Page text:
Leaked Document Reveals Mystery Tech Firm Challenged NSA Surveillance

surveillance cyber crime, cyber intelligence

This is the first time that a refusal to comply with a government surveillance directive has been made public

A document that had remained secret since 2014 has been leaked online, revealing that an unknown technology company challenged NSA surveillance demands.

The American Civil Liberties Union (ACLU) leaked the document last week after issuing the US government with a Freedom of Information Act lawsuit seeking spying records under the Foreign Intelligence Surveillance Act.

ACLU says that, as far as it is aware, this case was the first time a company has directly disputed the powers given to government agencies by a controversial spying law.

NSA surveillance ACLU

Mass surveillance

The law requires internet service providers to comply with the “warrantless surveillance of Americans’ international communications”, essentially meaning the government can ask to see the private data of any individual at any time.

The document shows that the company in question refused to comply with the government’s orders related to an “expansion” of surveillance, although the exact details remain redacted.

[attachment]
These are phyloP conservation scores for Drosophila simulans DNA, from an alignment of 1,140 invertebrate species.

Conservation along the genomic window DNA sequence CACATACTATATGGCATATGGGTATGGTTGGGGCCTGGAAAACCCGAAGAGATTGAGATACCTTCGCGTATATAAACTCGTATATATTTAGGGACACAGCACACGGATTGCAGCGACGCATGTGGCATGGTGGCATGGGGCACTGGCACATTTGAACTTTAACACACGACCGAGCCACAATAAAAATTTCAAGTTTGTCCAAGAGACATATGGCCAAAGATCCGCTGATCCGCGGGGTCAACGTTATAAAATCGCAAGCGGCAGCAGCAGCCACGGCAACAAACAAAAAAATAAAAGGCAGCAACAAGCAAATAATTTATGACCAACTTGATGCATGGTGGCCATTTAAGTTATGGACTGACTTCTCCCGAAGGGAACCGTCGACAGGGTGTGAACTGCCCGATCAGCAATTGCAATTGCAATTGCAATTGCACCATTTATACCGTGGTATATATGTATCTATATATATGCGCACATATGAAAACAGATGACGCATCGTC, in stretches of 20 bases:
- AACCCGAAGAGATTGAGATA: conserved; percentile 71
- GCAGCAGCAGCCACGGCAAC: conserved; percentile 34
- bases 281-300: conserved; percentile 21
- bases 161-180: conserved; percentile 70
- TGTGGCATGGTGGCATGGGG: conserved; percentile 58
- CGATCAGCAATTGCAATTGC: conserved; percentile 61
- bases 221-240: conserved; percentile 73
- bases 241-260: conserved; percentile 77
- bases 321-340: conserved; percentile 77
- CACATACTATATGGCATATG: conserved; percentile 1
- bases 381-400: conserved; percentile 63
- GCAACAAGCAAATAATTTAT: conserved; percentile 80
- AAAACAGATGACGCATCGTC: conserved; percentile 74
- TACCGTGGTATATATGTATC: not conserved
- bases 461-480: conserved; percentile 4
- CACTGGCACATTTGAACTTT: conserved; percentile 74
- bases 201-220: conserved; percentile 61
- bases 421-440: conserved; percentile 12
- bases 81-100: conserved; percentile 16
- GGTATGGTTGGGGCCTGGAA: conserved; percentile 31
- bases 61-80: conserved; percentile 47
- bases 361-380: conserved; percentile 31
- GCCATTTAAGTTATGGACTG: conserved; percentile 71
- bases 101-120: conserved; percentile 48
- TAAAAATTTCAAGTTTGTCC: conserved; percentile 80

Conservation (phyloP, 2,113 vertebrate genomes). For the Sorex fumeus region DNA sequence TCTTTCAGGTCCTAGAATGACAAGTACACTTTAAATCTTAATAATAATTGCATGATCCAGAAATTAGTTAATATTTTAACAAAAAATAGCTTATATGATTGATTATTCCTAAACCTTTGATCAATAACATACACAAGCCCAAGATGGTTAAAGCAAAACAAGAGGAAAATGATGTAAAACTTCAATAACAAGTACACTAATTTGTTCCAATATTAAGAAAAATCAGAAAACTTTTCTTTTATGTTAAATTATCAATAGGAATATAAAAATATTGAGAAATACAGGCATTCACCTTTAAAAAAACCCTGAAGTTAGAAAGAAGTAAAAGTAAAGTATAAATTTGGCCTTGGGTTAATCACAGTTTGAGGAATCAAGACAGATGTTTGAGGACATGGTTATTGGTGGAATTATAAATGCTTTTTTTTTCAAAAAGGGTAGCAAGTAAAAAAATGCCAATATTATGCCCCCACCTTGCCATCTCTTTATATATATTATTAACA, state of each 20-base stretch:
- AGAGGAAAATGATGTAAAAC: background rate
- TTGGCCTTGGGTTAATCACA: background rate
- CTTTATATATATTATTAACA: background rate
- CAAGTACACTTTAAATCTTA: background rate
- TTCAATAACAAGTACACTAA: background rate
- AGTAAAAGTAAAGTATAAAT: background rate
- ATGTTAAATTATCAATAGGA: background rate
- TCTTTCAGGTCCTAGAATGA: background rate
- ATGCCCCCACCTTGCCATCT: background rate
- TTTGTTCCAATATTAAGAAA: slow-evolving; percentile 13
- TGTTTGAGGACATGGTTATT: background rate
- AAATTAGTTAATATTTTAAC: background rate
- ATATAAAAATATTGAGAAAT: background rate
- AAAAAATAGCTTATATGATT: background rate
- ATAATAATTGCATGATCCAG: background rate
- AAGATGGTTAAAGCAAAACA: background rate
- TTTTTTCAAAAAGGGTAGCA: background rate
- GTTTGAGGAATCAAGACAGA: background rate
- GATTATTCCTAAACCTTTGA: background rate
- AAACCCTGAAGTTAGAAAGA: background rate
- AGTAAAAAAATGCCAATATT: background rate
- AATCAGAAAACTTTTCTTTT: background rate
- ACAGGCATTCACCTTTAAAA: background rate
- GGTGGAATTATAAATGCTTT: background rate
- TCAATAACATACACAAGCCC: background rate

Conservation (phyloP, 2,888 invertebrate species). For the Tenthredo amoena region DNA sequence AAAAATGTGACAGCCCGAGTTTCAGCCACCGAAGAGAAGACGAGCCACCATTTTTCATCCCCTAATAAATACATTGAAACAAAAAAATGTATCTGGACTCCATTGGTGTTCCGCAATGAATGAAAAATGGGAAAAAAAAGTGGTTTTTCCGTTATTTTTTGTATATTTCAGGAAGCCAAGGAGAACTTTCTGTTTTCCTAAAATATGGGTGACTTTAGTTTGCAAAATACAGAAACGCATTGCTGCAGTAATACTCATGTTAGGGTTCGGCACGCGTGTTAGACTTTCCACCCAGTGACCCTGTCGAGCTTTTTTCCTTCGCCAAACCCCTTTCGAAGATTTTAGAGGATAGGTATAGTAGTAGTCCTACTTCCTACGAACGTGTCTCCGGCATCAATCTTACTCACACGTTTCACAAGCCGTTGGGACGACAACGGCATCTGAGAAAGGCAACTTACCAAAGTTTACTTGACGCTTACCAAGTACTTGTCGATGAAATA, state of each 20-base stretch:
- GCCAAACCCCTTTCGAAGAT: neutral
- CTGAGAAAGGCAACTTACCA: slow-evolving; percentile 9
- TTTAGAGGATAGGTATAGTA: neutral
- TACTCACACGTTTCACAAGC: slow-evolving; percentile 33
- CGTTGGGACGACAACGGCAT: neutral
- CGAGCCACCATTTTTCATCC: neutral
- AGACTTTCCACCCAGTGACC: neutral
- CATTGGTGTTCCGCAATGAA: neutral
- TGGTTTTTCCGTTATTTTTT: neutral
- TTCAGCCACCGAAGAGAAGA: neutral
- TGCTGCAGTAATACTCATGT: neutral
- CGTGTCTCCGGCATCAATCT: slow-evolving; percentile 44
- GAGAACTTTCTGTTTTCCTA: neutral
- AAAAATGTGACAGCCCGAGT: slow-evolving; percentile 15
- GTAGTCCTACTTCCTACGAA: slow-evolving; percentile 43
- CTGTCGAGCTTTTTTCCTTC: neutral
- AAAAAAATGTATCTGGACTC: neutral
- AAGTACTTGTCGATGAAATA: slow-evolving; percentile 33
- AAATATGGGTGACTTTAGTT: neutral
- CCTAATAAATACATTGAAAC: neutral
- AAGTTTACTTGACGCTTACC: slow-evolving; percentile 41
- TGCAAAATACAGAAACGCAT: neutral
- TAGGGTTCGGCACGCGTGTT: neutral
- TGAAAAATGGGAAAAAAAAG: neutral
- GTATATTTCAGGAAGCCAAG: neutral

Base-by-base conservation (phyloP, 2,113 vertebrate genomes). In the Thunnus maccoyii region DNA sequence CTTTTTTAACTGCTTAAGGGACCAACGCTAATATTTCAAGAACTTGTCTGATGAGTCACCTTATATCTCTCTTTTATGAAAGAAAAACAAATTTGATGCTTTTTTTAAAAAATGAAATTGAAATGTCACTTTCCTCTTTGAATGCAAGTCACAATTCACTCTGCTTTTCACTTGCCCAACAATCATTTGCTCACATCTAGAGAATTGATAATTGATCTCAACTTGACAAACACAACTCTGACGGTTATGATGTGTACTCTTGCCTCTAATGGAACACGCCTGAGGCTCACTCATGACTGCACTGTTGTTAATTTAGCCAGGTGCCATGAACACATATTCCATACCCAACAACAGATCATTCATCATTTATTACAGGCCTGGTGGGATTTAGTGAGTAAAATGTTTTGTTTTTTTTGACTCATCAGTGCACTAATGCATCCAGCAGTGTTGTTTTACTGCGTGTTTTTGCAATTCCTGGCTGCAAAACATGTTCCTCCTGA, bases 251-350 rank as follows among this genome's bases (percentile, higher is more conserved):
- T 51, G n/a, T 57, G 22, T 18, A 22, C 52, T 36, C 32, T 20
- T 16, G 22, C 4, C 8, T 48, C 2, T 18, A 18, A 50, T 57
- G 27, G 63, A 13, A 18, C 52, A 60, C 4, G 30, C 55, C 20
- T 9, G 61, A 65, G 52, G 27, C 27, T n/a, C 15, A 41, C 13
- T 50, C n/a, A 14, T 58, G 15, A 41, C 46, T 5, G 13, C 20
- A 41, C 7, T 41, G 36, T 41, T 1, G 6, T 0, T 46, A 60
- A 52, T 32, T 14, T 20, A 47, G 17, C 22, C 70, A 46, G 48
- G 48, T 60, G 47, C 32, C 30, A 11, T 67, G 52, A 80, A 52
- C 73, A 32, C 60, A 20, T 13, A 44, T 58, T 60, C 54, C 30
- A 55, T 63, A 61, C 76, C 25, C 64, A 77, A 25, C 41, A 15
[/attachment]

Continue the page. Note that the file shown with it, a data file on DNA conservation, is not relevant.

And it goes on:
And, despite the company’s best efforts, it was ultimately ordered by the Foreign Intelligence Surveillance Court to comply with the directives.

“Redactions in the document make it impossible to tell details like which company filed the action or exactly what kind of data the government was after,” writes the ACLU.

“But the anonymous tech company that brought this challenge should be commended for defending its users’ privacy, and other companies must do the same by fighting for critical reforms to Section 702 in the courts and in Congress.”

Government surveillance is also a contentious topic this side of the pond. Recent documents leaked by the Open Rights Group revealed the UK government’s plans for “live” internet surveillance of British web users under the Investigatory Powers (IP) Act.

The controversial IP act, also known as the Snooper’s Charter, was passed by parliament last year, but was later declared illegal by the European Court of Justice.

And the topic has been thrust even further into the spotlight in recent months after a spate of terrorist attacks on UK soil. Home secretary Amber Rudd slammed WhatsApp for its “completely unacceptable” use of encryption following the Westminster attack, which quickly sparked a debate around terrorism and today’s privacy conundrum.

Can you protect your privacy online? Take our quiz!